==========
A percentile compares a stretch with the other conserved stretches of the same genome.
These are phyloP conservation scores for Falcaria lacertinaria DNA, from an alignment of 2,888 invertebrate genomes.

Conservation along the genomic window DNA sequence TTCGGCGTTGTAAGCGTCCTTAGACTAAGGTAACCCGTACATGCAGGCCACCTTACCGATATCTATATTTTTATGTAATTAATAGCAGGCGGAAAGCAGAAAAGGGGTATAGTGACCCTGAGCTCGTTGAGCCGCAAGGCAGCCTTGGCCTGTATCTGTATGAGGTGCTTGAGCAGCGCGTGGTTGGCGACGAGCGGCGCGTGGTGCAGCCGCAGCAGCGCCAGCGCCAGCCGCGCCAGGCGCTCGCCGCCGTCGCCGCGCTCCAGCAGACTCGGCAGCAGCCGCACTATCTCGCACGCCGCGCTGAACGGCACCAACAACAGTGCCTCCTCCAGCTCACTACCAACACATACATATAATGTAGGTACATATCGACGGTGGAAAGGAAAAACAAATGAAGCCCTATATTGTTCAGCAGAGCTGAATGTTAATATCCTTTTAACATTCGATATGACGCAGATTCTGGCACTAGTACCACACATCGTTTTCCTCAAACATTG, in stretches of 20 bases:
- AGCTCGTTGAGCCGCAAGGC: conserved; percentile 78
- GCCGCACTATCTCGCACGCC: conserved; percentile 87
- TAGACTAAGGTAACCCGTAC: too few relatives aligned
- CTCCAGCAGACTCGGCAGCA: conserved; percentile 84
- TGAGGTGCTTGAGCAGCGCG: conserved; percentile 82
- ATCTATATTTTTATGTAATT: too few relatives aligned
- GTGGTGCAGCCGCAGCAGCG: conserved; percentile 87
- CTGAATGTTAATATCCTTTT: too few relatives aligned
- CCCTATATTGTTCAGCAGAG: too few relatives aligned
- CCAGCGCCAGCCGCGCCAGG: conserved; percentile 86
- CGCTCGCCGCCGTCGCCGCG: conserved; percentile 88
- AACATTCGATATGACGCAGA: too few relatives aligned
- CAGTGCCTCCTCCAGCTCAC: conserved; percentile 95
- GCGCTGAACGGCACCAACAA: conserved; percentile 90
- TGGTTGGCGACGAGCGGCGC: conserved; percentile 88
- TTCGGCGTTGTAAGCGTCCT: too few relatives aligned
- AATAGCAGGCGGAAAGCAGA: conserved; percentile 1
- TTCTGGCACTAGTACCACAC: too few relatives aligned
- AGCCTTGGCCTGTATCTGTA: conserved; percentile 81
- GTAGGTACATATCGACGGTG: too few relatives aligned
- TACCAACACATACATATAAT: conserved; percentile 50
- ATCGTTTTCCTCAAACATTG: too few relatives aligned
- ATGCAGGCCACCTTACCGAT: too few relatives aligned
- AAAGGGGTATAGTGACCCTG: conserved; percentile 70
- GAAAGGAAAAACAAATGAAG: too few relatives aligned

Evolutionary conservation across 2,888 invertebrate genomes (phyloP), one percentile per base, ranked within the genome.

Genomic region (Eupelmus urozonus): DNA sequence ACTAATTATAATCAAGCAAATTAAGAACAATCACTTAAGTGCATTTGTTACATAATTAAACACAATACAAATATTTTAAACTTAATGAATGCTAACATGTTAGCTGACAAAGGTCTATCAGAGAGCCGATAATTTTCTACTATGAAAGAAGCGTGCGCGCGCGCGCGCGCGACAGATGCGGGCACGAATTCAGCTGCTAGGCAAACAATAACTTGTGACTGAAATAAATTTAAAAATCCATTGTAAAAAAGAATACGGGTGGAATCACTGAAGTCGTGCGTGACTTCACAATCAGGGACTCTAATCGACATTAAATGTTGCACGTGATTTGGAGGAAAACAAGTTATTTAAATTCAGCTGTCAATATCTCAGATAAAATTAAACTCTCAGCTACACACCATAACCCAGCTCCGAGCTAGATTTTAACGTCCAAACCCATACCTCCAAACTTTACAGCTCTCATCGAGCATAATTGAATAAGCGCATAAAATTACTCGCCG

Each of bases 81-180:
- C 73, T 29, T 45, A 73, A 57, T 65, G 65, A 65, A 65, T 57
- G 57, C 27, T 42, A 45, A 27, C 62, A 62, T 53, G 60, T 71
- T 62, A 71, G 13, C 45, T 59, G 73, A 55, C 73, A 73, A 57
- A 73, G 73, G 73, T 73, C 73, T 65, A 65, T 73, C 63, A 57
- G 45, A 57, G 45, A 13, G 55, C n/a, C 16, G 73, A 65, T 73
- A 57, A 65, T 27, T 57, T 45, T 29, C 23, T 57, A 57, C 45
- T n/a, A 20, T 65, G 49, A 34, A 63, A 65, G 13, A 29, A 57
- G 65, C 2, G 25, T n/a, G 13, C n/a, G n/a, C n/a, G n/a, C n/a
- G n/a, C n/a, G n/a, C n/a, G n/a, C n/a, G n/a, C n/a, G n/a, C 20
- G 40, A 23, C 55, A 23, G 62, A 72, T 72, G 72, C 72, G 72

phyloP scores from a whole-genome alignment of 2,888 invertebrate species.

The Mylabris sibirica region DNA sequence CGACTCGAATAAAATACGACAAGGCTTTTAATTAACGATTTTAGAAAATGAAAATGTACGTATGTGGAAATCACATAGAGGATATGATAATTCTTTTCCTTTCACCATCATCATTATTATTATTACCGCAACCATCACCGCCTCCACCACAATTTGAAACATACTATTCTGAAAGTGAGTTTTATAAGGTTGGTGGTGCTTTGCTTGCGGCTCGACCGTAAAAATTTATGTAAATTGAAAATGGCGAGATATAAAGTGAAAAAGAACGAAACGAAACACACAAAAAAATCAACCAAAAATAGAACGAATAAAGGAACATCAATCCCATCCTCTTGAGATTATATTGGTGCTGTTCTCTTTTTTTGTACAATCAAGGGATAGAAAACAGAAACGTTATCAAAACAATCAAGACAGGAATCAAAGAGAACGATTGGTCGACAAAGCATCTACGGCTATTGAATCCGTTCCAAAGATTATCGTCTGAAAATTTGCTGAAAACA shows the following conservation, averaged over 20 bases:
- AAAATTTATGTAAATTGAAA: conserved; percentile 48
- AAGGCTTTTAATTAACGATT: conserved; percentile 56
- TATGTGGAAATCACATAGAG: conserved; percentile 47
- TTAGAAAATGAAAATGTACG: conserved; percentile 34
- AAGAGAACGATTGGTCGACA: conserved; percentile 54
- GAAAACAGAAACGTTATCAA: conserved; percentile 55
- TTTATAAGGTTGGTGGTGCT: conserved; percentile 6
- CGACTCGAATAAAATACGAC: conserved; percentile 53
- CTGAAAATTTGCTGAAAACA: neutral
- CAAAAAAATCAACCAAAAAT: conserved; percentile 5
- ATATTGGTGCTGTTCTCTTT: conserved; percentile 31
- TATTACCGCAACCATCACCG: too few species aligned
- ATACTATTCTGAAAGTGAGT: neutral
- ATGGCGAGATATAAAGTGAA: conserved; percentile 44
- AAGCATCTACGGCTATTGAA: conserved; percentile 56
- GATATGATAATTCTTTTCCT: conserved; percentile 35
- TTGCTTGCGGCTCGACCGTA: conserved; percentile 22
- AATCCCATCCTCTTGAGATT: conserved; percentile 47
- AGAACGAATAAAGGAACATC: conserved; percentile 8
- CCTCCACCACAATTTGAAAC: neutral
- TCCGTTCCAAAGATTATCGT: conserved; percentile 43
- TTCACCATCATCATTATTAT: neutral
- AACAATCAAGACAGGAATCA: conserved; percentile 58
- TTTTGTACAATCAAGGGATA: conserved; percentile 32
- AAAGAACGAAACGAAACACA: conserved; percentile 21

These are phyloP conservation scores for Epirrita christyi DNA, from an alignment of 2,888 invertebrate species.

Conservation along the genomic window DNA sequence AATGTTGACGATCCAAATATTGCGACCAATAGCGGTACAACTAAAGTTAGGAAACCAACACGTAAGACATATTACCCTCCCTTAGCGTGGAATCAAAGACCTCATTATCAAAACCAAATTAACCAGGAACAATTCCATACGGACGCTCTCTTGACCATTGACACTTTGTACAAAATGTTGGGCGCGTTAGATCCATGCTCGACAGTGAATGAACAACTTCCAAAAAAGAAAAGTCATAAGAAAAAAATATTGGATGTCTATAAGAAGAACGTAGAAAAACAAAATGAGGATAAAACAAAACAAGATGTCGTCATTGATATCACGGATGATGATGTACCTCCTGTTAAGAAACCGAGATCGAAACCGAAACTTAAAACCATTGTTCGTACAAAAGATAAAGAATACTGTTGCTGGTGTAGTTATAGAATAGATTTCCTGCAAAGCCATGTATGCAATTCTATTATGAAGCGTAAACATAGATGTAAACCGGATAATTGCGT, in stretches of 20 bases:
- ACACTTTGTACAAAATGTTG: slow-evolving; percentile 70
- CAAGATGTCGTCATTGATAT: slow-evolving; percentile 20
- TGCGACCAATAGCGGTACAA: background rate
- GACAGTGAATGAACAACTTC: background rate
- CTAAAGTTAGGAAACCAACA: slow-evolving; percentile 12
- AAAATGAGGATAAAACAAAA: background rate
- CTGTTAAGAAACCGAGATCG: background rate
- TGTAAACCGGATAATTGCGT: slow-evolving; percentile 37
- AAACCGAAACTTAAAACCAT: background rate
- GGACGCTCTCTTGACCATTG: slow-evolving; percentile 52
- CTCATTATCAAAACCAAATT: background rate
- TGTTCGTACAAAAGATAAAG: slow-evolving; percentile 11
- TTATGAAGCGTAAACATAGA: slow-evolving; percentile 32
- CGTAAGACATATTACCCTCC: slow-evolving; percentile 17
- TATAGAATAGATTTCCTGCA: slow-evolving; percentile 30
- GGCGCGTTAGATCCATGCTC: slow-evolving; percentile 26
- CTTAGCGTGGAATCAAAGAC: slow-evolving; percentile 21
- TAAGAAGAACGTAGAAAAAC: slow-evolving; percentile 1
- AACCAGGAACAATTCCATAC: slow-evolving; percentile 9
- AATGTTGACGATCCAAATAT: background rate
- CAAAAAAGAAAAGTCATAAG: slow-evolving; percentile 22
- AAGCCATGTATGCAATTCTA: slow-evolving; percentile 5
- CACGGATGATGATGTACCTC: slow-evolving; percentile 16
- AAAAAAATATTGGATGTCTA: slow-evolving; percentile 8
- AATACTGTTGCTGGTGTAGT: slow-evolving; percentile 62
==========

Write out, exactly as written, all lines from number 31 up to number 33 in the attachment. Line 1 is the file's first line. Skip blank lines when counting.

Each of bases 81-180:
- C 73, T 29, T 45, A 73, A 57, T 65, G 65, A 65, A 65, T 57
- G 57, C 27, T 42, A 45, A 27, C 62, A 62, T 53, G 60, T 71